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Please see the image below which represents an algebraic definition of the Dolev Yao Closure. From reading around, it appears this is BAN logic and that the lines mean "If you believe the above statement is true, then you must believe the lower statement is also true."

Is this accurate and why do the statements appear in the order they do?

Dolev Yao Closure

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The order of the statements is not important. It may help to mentally translate $\mathcal{DY}(M)$ as “information that you should believe that an adversary can trivially compute starting from an initial set of known data $M$”. The rules should then feel intuitively true.

The axiomatic (first) rule can be thought of as “the adversary can trivially compute the initial set of data”.

The algebraic (second) rule can be thought of as “the adversary can trivially compute an algebraic expression consisting of values that they know”.

The composition (third) rule can be thought of as “the adversary can compute any function within the logical model of a set of values that they know”.

The projection (fourth) rule can be thought of as “if the adversary knows a pair of data values, then they can compute the individual data values”.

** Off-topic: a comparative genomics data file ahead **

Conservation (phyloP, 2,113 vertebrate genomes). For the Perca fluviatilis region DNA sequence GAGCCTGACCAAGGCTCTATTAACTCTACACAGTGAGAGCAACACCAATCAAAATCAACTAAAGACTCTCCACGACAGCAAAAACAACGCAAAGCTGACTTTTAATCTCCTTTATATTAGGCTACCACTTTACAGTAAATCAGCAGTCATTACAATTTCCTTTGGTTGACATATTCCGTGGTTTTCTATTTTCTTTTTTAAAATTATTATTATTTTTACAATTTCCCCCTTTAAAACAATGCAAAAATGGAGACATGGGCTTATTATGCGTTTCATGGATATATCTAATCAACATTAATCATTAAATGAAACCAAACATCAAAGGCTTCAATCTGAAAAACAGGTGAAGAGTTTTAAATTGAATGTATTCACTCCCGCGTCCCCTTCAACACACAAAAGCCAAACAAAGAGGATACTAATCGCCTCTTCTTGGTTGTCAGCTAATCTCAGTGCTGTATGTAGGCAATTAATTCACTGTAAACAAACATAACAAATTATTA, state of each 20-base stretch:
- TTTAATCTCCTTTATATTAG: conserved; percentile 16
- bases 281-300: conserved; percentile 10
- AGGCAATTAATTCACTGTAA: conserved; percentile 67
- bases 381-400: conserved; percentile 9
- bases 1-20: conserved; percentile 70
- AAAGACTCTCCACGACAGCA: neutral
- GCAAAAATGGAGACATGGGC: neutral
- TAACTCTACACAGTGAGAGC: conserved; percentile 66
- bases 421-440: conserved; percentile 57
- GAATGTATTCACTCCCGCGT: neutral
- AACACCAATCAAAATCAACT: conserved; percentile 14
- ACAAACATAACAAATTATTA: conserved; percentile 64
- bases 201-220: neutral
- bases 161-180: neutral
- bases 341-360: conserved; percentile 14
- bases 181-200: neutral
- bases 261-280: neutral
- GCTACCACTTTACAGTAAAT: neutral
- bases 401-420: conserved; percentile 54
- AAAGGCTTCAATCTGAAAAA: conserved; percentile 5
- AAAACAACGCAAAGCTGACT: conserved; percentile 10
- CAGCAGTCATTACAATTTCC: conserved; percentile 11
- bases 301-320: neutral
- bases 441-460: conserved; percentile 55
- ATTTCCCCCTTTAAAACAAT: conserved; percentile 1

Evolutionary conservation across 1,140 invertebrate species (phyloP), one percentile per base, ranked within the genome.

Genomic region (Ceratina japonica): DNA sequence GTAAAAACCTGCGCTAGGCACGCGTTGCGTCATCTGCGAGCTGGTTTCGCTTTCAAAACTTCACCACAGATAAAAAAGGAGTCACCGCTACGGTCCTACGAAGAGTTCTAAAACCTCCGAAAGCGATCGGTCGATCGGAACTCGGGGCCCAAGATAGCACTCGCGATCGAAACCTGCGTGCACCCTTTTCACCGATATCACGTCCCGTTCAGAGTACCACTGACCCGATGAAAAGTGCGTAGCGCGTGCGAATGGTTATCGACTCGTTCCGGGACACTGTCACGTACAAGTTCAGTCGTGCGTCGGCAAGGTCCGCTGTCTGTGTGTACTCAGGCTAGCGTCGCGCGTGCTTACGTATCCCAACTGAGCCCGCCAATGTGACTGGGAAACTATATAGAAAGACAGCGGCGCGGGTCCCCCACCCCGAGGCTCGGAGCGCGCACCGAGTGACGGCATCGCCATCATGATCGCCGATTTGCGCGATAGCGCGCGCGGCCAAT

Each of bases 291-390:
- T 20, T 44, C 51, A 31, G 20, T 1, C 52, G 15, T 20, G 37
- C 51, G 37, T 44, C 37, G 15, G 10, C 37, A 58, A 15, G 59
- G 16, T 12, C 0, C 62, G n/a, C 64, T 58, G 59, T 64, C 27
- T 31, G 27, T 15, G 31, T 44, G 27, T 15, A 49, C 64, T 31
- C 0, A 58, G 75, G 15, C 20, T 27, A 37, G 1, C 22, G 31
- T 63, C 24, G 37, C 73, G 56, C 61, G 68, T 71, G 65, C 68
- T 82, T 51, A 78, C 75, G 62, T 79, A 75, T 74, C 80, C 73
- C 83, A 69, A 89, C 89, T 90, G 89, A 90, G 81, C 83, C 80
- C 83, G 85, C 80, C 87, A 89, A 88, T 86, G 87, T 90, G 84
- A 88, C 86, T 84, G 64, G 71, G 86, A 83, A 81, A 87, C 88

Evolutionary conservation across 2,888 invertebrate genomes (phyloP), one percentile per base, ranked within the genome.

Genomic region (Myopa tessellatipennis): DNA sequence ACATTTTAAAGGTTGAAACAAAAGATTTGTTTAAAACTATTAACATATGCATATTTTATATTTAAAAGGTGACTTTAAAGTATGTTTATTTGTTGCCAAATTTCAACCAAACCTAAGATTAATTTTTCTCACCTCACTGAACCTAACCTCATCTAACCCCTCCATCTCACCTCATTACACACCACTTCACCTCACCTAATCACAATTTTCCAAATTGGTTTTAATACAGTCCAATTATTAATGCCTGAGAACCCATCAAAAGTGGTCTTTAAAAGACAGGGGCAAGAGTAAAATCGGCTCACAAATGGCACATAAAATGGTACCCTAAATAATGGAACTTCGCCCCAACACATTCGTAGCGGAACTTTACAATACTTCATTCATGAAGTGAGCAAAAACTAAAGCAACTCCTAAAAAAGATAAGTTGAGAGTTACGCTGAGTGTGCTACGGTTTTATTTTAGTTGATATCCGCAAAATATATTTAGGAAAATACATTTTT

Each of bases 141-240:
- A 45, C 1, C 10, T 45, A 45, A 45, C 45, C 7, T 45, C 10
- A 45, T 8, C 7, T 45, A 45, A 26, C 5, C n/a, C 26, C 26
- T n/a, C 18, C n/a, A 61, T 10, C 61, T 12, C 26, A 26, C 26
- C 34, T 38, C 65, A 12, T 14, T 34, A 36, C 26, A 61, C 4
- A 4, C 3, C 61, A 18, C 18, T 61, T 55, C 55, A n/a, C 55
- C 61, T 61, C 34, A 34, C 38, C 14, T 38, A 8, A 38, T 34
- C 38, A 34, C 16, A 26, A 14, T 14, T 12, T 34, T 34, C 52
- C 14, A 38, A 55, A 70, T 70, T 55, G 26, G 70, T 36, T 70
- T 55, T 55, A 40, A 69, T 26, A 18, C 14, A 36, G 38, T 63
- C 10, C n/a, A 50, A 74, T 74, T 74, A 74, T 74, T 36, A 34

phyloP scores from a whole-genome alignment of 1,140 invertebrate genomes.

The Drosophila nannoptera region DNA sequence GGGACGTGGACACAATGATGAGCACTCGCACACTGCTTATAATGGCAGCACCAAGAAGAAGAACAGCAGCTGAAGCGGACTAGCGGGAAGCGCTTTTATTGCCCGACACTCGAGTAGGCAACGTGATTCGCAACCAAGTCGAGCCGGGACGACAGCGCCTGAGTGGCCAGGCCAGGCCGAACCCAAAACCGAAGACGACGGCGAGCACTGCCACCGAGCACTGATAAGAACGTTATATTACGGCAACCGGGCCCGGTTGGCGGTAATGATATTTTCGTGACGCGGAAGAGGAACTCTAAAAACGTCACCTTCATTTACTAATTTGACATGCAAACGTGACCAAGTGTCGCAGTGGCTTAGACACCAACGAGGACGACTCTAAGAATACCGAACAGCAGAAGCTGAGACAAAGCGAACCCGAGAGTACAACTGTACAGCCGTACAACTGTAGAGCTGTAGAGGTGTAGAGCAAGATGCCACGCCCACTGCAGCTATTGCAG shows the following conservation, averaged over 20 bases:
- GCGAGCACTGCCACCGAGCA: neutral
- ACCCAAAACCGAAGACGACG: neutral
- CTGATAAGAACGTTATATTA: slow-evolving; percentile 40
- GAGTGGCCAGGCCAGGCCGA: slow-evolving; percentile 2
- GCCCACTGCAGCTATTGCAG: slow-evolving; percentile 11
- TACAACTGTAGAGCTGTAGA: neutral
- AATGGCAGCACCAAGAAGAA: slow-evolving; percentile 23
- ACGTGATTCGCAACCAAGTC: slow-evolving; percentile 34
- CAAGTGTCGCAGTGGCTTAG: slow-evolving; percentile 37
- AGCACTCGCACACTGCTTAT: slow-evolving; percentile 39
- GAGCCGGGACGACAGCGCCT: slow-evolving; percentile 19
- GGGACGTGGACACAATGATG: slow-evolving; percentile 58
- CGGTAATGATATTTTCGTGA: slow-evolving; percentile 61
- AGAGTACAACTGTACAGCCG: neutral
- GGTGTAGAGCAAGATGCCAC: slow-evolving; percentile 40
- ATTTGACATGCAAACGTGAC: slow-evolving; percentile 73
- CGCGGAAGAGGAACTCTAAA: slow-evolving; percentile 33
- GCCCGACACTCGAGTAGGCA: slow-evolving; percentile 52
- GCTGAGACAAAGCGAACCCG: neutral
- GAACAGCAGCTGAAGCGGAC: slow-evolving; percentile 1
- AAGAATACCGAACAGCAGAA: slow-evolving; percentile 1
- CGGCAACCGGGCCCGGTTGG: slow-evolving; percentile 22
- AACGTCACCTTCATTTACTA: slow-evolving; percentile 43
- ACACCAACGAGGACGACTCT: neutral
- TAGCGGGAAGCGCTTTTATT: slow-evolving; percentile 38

The symmetric decryption (fifth) rule can be thought of as “if the adversary knows a symmetrically encrypted ciphertext and the key used to encrypt it, then they can compute the corresponding plaintext”.

The asymmetric decryption (sixth) rule can be thought of as “if the adversary knows a public key encrypted ciphertext and the corresponding private key, then they can compute the corresponding plaintext”.

The open signature (seventh) rule can be thought of as “if the adversary knows the signature of piece of message digest, then they can compute the message digest”.

The Dolaev-Yao closure of an initial set of data $M$ should then be thought of as the set of data that an adversary can easily compute based on these rules.

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